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Frontiers of Medicine >> 2022, Volume 16, Issue 1 doi: 10.1007/s11684-021-0900-3

Decellularized extracellular matrix mediates tissue construction and regeneration

Available online: 2022-02-15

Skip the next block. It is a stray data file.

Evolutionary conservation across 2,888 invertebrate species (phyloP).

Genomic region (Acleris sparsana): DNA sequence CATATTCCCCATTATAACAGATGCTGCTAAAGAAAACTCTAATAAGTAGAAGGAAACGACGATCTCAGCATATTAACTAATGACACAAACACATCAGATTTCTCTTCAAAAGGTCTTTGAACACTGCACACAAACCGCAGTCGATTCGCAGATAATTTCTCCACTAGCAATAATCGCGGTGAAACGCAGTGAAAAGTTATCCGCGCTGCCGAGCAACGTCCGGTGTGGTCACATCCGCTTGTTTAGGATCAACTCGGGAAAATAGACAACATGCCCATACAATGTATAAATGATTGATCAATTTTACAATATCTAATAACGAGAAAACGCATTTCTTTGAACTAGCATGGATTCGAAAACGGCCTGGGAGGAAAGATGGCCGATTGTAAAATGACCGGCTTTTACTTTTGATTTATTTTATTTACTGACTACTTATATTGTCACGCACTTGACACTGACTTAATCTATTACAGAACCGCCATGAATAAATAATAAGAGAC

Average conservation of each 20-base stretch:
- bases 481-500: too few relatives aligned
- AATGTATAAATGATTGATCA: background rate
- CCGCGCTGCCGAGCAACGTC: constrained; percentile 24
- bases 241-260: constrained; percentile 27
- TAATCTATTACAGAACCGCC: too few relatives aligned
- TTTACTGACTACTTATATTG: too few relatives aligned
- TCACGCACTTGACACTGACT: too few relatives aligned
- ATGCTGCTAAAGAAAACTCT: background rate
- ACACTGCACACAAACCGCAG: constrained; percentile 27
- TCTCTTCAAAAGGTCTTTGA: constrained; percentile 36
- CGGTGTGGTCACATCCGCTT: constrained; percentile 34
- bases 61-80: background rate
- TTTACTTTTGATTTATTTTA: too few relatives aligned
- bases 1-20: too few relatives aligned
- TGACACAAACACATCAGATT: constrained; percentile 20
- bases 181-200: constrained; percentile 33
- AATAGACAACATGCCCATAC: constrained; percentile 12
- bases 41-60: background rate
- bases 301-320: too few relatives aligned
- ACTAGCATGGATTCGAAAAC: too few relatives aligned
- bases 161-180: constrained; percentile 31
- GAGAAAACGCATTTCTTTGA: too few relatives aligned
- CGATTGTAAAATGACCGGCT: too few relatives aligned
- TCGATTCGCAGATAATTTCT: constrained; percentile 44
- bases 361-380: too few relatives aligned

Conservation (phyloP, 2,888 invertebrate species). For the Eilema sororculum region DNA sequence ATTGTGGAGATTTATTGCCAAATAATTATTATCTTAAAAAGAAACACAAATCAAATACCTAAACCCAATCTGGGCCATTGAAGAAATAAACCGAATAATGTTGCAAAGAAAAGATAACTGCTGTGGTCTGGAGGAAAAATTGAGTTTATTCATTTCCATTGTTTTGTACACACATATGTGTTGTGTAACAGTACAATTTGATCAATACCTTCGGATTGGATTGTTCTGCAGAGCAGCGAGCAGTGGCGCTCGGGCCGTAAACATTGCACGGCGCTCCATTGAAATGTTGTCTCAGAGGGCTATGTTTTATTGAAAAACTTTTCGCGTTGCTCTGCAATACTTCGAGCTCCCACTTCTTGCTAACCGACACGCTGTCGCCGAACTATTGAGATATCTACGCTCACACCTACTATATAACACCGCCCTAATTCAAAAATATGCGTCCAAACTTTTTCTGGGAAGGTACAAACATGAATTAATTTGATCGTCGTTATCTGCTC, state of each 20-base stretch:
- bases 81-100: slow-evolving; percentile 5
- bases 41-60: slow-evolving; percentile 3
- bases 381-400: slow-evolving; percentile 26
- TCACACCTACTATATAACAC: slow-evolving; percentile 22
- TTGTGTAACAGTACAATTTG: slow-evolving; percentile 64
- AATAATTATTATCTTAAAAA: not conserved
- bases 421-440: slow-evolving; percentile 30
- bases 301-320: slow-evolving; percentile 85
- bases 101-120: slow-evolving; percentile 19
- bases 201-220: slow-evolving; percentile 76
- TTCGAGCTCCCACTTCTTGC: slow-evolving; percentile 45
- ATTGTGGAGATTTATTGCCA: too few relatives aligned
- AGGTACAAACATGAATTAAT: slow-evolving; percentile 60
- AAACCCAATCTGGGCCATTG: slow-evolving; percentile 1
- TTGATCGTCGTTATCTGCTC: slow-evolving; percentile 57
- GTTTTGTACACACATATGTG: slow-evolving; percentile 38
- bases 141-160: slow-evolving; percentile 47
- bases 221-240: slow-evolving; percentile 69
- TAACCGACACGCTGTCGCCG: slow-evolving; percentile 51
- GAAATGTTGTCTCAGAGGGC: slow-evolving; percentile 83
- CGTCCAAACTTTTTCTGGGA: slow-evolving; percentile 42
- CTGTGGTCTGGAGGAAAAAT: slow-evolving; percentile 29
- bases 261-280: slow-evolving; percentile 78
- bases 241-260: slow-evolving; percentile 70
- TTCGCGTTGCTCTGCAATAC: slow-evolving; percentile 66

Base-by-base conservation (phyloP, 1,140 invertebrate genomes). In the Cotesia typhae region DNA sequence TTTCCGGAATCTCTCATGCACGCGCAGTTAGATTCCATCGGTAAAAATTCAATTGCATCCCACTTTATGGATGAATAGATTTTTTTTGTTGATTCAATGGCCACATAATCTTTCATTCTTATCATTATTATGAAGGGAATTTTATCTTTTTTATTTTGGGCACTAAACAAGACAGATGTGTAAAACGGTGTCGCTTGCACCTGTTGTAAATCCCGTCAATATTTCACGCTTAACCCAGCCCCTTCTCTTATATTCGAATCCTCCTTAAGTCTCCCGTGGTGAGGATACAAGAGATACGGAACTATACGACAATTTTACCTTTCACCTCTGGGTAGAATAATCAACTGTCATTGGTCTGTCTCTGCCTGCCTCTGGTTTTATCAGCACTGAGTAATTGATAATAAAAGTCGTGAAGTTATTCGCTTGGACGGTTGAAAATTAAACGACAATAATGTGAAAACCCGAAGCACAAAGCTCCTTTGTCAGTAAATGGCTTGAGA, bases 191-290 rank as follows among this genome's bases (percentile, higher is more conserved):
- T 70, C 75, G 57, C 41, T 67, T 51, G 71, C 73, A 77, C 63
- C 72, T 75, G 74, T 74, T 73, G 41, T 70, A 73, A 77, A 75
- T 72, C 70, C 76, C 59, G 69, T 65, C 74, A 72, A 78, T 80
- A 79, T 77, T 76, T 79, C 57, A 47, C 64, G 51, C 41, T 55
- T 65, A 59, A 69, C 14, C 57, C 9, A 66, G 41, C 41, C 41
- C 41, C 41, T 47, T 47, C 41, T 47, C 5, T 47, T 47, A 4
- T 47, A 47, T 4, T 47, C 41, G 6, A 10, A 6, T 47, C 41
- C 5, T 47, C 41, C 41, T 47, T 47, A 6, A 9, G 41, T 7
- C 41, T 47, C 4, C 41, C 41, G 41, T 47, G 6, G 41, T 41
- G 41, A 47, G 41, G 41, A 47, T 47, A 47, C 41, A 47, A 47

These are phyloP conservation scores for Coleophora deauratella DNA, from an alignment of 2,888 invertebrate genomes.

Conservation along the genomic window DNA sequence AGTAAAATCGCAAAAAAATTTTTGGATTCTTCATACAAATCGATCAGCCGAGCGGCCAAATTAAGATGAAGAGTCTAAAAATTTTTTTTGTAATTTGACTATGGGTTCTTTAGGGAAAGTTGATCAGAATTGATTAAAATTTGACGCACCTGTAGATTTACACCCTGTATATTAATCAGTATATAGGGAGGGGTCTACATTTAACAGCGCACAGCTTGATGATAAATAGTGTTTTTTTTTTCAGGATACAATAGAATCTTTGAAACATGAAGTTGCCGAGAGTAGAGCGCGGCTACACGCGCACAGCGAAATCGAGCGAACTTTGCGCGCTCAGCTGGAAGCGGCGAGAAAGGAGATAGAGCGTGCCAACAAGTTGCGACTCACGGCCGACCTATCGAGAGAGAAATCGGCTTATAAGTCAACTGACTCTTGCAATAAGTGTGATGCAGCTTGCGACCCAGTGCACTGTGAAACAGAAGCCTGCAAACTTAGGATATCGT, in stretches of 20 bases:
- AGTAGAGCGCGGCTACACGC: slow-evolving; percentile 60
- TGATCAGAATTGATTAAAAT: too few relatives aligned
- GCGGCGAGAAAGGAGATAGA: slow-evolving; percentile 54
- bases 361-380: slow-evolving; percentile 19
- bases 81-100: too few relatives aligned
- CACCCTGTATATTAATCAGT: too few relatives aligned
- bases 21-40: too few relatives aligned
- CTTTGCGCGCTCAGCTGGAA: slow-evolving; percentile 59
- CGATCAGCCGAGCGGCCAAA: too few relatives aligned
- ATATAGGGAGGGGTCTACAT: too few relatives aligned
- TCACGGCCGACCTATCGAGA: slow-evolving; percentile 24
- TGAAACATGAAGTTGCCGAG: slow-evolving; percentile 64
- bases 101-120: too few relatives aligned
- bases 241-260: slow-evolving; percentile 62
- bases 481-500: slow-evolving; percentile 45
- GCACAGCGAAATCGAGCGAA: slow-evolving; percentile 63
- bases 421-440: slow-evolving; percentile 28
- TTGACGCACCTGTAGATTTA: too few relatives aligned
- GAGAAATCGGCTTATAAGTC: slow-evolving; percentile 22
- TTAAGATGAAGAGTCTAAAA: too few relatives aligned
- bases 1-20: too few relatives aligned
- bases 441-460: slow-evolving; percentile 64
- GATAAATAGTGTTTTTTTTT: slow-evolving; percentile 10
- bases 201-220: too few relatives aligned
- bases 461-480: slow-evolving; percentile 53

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Contributing to organ formation and tissue regeneration, extracellular matrix (ECM) constituents provide tissue with three-dimensional (3D) structural integrity and cellular-function regulation. Containing the crucial traits of the cellular microenvironment, ECM substitutes mediate cell–matrix interactions to prompt stem-cell proliferation and differentiation for 3D organoid construction in vitro or tissue regeneration in vivo. However, these ECMs are often applied generically and have yet to be extensively developed for specific cell types in 3D cultures. Cultured cells also produce rich ECM, particularly stromal cells. Cellular ECM improves 3D culture development in vitro and tissue remodeling during wound healing after implantation into the host as well. Gaining better insight into ECM derived from either tissue or cells that regulate 3D tissue reconstruction or organ regeneration helps us to select, produce, and implant the most suitable ECM and thus promote 3D organoid culture and tissue remodeling for in vivo regeneration. Overall, the decellularization methodologies and tissue/cell-derived ECM as scaffolds or cellular-growth supplements used in cell propagation and differentiation for 3D tissue culture in vitro are discussed. Moreover, current preclinical applications by which ECM components modulate the wound-healing process are reviewed.

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